Japan seeks to expand decontamination areas


Based on a map in Asahi News compiled from the Ministry of Education & Science images

TOKYO (majirox news) — The Ministry of Environment (MOE) on Oct. 10, proposed a new policy in decontaminating areas with over 1 millisieverts (mSv) per year of radiation exposure. The Fukushima Daiichi nuclear power plant has been leaking radiation since it was damaged in March by a tsunami.

The size of these areas is based on daily air-born monitoring that showed last week’s radiation levels were carried approximately 13,000 square kilometers (5,019 square miles), which is about 3% of Japan.

Under the MOE’s previous policy, cleaning up the radiation was implemented in areas with over 5 millisierverts per year, which measured about 1,800 Sq kilometers (695 Sq miles) within Fukushima.

The new policy covers seven times more area than the original estimate. About 60% more land in Fukushima prefecture will be decontaminated.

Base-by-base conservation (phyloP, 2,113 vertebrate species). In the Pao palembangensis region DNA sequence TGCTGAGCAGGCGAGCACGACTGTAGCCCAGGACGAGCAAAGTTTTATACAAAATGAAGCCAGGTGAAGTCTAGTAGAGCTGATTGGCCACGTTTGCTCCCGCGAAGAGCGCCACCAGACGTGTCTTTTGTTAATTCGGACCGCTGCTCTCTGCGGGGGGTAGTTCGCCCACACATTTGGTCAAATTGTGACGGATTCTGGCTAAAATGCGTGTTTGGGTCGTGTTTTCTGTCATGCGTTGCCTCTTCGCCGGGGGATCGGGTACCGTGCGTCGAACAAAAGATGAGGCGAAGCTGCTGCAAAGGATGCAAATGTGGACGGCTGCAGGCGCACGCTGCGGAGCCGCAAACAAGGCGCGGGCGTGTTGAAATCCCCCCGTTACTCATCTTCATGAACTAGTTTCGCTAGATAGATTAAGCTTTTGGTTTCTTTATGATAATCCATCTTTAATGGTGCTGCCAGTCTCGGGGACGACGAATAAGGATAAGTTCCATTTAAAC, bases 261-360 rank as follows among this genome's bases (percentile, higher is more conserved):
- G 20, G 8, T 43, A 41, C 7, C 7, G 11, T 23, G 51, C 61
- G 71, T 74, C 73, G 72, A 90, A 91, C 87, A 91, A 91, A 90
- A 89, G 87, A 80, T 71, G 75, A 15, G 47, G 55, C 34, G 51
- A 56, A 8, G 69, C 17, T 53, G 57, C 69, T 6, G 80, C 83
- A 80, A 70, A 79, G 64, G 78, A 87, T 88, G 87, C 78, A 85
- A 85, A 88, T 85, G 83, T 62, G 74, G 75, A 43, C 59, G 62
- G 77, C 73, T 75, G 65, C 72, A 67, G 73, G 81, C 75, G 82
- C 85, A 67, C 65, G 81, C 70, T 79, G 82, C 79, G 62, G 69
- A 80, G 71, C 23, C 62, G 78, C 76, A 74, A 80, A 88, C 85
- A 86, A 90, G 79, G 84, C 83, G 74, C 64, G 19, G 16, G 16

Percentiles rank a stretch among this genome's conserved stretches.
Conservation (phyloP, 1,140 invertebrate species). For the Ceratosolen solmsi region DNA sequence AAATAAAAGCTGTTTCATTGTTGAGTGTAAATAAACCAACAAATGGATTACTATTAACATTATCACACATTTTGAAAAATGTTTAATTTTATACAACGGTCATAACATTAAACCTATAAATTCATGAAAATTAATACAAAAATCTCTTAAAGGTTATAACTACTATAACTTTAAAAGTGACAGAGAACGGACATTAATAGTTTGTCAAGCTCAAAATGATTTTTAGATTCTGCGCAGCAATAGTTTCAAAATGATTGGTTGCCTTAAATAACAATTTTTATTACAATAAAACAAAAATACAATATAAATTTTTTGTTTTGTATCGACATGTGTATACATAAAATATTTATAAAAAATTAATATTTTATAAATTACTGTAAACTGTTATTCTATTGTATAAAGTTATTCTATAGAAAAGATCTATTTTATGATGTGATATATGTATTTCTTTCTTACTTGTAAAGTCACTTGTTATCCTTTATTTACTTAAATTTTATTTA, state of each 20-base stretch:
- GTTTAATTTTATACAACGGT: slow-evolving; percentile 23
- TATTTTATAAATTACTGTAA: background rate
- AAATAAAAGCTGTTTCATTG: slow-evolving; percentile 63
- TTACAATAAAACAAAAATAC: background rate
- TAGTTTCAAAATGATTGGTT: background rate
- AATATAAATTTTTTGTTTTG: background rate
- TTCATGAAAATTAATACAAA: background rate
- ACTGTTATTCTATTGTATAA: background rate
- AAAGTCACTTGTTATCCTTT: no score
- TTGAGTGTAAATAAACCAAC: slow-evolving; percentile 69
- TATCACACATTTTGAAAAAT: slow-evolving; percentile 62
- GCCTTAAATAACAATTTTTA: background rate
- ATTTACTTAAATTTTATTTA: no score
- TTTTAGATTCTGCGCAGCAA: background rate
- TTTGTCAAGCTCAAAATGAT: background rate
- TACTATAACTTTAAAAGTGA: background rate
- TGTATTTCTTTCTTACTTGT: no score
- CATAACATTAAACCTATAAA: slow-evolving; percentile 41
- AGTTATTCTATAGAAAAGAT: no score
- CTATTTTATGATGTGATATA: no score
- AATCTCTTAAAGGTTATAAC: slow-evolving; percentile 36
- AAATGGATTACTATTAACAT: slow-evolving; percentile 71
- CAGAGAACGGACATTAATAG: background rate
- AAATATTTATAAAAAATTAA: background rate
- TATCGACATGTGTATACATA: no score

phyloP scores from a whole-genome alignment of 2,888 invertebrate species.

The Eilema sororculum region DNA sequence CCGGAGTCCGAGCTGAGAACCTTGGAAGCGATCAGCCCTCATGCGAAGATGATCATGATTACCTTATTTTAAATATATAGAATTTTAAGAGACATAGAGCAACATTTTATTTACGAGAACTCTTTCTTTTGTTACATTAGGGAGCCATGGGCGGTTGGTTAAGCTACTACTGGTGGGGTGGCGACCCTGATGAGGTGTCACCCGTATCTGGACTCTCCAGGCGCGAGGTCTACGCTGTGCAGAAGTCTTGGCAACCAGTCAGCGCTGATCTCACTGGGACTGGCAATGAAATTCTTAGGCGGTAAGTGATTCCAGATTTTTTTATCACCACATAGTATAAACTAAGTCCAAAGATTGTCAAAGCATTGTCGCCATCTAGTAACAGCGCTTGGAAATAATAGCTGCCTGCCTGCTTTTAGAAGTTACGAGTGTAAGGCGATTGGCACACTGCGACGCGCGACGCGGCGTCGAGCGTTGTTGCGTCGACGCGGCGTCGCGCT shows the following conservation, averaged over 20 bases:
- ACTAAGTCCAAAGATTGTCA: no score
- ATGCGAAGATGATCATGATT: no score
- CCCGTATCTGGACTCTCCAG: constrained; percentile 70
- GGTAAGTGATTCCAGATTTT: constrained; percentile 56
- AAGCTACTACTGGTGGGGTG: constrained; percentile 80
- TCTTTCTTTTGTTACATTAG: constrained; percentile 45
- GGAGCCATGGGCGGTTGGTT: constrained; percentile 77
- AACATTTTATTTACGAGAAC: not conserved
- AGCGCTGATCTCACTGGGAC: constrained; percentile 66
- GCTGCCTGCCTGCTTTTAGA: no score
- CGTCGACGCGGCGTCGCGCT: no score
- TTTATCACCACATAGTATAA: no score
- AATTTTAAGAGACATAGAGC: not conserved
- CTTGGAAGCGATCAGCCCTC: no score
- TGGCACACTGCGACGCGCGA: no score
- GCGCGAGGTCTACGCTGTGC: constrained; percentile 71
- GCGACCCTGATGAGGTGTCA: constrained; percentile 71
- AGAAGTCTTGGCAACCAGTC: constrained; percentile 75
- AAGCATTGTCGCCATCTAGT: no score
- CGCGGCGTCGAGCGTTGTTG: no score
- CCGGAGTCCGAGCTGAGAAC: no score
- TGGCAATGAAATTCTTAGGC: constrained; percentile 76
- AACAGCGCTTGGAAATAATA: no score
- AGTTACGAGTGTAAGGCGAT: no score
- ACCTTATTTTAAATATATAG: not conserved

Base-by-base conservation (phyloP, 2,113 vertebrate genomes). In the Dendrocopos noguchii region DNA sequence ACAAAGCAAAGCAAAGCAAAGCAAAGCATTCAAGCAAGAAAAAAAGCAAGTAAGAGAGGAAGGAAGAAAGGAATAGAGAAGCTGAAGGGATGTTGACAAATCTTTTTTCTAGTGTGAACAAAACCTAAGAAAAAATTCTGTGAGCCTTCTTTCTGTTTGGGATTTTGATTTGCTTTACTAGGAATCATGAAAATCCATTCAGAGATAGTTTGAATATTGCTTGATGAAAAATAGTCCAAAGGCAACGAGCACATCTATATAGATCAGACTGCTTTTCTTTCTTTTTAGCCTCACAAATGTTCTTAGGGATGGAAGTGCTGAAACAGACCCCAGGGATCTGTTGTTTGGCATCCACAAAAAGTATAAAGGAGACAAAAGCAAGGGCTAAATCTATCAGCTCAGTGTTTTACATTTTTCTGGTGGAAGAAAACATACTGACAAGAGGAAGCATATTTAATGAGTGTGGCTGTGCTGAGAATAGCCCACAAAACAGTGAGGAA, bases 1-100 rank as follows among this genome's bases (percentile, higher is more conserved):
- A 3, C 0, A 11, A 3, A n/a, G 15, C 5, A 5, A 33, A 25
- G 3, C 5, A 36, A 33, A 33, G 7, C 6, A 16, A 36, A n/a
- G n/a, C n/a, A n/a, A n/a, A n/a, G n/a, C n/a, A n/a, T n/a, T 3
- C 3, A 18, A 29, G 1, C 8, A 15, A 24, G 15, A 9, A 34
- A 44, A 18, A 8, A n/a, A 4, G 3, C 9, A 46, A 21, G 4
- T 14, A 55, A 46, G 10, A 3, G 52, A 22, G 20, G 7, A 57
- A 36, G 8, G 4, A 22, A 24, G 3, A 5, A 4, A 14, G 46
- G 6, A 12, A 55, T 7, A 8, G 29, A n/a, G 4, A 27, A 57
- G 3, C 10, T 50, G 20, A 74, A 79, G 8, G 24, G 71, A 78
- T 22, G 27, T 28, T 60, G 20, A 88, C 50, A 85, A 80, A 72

Some areas of Gunma, Tochigi, Miyagi, and Ibaraki prefectures will be included as well as parts of Chiba, Tokyo and Saitama prefectures.

As reported last week, during the last several weeks, radiation has been carried west by prevailing autumn wind patterns, resulting in an increase in radiation in the northern parts of Gunma and some limited areas of Chiba.

For the first time in several months, on Oct. 6, air-borne radiation levels were in the 10,000 *becquerel range in the extreme northwest corner of rural Tokyo, far away from the metropolitan area.

Yamagata and Kanagawa prefectures measured less than 1 millisieverts of radiation exposure per year.

The MOE is still deciding on an official method to decontaminate these areas.

*The difference between becquerels and sieverts is that becquerels measures radiation emitted and sieverts measures potential for damage to the human body. This is only one of many differences.

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